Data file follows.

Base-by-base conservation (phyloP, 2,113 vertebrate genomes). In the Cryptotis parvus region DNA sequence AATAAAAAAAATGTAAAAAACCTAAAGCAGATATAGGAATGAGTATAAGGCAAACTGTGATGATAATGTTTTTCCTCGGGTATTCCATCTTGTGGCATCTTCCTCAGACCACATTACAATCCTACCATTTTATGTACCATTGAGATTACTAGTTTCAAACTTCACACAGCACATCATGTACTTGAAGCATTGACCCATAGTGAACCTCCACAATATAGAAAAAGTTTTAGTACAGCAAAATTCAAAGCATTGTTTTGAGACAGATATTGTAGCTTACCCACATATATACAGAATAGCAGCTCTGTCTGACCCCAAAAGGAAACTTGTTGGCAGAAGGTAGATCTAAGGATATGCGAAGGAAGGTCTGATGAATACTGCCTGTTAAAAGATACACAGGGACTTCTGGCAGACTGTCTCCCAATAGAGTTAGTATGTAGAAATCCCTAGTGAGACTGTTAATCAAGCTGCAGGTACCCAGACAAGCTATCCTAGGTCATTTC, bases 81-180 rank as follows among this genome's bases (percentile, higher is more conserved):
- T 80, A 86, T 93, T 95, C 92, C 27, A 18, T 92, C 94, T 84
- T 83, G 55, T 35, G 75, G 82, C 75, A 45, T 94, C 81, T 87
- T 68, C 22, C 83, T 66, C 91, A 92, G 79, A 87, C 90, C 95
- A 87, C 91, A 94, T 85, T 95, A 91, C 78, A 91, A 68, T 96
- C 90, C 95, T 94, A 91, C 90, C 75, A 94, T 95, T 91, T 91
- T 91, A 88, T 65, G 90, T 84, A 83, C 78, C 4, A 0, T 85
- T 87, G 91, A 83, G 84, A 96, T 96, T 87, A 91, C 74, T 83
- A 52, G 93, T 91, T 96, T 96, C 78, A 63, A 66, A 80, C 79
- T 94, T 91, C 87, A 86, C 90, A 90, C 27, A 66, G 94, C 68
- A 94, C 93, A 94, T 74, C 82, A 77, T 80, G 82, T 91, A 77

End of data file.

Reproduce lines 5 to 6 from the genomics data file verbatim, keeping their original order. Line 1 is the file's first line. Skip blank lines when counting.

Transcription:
- A 87, C 91, A 94, T 85, T 95, A 91, C 78, A 91, A 68, T 96
- C 90, C 95, T 94, A 91, C 90, C 75, A 94, T 95, T 91, T 91